Greenwashing ban and new EU consumer rights.
On 30 March 2022, the European Commission proposed to update EU consumer protection rules to empower consumers in the green transition. Thanks to the new rules, consumers will be able to make informed and environmentally friendly purchasing choices and will have the right to know the expected lifetime of a product and how it can be repaired, where possible. The rules will also strengthen consumer protection from unreliable or false environmental claims by prohibiting greenwashing and misleading practices about the durability of a product.
Didier Reynders, Commissioner for Justice, said: "The issue is simple. If we don't start consuming more sustainably, we won't achieve the goals of the European Green Deal. Although most consumers want to contribute, we have seen an increase in greenwashing and premature obsolescence. In order to become real actors in the green transition, consumers must have the right to be informed to make sustainable choices and must be protected from unfair commercial practices that abuse their interest in buying green products".
A new right to information on the durability and reparability of products.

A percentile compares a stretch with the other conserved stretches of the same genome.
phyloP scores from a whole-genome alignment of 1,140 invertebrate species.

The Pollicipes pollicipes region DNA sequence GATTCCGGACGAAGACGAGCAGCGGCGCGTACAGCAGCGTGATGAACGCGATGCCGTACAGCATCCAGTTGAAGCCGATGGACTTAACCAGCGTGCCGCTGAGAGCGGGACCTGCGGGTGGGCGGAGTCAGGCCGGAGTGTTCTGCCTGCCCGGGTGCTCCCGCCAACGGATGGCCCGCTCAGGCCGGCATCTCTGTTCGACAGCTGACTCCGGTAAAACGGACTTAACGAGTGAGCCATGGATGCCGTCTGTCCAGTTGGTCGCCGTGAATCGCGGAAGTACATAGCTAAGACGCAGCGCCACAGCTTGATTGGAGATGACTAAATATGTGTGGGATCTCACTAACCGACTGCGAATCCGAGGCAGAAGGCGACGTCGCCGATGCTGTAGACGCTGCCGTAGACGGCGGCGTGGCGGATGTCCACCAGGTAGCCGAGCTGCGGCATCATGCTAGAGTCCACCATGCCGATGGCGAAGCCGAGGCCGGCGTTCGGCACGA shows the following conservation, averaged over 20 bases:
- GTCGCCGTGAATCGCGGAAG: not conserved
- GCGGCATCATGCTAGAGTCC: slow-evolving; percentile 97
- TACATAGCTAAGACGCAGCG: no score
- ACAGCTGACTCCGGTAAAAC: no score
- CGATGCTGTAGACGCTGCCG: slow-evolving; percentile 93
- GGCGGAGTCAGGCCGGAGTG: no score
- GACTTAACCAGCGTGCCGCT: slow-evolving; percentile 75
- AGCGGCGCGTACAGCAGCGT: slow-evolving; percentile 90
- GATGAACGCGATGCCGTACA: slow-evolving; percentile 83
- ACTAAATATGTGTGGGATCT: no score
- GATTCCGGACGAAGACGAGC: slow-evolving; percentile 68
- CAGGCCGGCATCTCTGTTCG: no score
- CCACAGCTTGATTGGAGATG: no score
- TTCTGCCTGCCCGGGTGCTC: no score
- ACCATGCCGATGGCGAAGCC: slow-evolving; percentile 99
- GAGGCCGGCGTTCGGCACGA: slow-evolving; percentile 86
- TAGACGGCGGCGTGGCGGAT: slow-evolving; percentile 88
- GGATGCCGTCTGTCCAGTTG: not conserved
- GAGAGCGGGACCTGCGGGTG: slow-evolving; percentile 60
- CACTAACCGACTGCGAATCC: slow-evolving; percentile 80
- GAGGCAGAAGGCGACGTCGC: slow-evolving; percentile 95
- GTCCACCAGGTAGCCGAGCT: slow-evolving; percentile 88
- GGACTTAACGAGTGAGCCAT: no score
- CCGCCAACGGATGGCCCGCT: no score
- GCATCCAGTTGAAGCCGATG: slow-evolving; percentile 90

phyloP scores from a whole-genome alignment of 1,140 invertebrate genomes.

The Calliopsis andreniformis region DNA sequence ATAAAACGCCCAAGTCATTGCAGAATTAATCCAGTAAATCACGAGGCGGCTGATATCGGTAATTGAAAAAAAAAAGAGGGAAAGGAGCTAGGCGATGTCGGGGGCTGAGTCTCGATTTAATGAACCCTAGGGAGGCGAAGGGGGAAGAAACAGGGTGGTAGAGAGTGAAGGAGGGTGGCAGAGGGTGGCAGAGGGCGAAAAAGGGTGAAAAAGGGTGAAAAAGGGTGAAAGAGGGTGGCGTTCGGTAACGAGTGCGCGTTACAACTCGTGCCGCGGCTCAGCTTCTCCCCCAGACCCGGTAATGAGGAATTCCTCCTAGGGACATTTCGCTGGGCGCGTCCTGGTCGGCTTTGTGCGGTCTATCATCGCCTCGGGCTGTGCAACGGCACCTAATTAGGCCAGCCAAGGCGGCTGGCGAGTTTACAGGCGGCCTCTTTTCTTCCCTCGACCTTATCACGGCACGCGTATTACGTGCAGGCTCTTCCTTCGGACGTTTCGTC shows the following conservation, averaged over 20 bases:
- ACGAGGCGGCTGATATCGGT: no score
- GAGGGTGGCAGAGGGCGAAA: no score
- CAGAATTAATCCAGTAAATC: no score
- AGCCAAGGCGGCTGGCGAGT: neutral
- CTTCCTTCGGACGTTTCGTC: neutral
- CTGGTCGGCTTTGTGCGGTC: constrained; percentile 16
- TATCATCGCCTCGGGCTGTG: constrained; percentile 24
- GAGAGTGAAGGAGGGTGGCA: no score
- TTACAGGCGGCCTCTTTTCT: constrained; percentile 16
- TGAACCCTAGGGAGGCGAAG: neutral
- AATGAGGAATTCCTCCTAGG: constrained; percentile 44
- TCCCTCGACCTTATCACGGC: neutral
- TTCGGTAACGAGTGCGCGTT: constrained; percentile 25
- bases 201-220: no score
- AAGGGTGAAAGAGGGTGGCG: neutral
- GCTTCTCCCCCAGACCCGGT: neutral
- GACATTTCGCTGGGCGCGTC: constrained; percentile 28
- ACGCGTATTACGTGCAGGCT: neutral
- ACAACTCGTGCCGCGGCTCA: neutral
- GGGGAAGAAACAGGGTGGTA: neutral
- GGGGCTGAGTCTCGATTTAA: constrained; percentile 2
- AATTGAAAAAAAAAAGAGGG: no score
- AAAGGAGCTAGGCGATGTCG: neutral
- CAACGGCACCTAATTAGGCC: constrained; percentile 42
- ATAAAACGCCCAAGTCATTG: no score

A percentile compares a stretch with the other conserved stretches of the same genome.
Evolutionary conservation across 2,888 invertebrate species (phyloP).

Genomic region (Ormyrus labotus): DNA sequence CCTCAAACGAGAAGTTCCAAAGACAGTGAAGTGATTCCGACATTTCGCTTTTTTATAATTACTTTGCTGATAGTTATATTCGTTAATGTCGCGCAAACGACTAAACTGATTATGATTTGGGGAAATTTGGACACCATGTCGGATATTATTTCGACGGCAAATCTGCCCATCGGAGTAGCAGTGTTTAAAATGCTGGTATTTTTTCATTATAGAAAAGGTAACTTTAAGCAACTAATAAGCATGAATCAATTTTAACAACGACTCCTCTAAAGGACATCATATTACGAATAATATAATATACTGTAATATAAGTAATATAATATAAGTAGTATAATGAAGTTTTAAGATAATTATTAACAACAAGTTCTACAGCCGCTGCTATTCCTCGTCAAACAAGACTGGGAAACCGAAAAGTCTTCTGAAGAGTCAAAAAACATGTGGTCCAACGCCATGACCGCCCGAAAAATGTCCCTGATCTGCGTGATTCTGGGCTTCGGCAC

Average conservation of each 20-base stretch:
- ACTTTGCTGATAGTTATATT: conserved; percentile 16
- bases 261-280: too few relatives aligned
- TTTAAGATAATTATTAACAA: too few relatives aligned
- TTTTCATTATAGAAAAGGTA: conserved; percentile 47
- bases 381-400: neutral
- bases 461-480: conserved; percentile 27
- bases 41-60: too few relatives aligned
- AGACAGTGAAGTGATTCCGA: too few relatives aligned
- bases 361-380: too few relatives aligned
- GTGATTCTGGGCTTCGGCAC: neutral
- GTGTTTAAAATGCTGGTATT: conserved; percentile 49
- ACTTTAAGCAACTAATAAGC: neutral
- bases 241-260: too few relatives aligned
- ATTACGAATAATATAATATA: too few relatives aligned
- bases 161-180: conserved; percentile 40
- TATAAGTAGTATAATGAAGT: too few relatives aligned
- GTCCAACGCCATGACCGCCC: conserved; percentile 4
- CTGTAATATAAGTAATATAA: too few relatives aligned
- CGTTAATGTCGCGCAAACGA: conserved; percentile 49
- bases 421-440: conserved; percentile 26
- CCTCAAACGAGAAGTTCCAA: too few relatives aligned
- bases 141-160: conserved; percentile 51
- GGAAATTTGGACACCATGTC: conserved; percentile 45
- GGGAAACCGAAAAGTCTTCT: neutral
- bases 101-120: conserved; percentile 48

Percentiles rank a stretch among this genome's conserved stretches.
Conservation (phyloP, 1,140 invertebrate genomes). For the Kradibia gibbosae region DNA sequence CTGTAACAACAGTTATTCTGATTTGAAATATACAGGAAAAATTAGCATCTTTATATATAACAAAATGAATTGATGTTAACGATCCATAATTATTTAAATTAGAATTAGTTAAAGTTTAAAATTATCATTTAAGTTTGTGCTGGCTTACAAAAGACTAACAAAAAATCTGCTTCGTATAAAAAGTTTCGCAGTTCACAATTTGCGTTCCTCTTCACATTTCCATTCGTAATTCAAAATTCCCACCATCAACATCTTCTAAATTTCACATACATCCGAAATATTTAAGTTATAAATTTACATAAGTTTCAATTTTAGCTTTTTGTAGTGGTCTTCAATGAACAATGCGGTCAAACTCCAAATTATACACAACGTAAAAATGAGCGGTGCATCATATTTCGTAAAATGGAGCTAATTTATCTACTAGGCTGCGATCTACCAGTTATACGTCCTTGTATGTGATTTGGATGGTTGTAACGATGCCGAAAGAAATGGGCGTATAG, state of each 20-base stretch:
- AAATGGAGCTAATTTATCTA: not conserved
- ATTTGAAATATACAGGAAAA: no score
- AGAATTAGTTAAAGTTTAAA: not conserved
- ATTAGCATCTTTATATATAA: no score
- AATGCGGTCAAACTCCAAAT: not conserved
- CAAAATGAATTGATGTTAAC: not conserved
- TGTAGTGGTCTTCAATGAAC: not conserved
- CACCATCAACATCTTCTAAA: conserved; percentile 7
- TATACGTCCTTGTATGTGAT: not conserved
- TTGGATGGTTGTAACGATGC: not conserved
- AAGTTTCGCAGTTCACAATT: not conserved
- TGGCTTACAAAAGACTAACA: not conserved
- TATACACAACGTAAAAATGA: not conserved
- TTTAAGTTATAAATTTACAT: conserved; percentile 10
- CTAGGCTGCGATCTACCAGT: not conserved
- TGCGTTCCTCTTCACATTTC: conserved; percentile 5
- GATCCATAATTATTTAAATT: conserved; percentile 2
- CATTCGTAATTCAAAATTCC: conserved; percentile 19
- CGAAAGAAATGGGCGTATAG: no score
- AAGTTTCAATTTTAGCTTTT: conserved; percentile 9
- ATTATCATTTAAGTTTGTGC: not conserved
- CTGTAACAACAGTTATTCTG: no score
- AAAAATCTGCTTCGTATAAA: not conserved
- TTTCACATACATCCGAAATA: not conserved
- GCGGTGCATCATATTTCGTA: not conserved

The Commission proposes to amend the Consumer Rights Directive to oblige manufacturers to inform consumers about the durability and repairability of products.
Durability: Consumers must be informed about the guaranteed durability of products. If the producer of a consumer good offers a commercial guarantee of durability of more than two years, the seller must inform the consumer. For energy-using goods, the seller must inform consumers even when the producer does not provide information on the existence of a commercial durability guarantee.
Repairs and upgrades: the seller must provide repair information, such as the repairability index (if applicable), or other repair information made available by the manufacturer, such as the availability of spare parts or a repair manual. For smart devices and digital content and services, the consumer must also be informed about software updates provided by the producer.
Manufacturers and sellers will decide the most appropriate way to provide such information to the consumer, be it on the packaging or in the product description on the website. In any case, such information must be provided prior to purchase and in a clear and comprehensible manner.
Prohibition of greenwashing and planned obsolescence
The Commission proposes several changes to the Unfair Commercial Practices Directive. First, the proposal extends the list of product characteristics about which a company may not mislead the consumer to include environmental or social impact, durability and repairability. It also adds new practices that are considered misleading based on an assessment of the circumstances of the case, such as making an environmental statement about future environmental performance without including clear, objective and verifiable commitments and targets and without an independent monitoring system.
Finally, it amends the Unfair Commercial Practices Directive by adding new practices to the existing list of prohibited unfair commercial practices, the so-called "black list". The new practices will include, among others: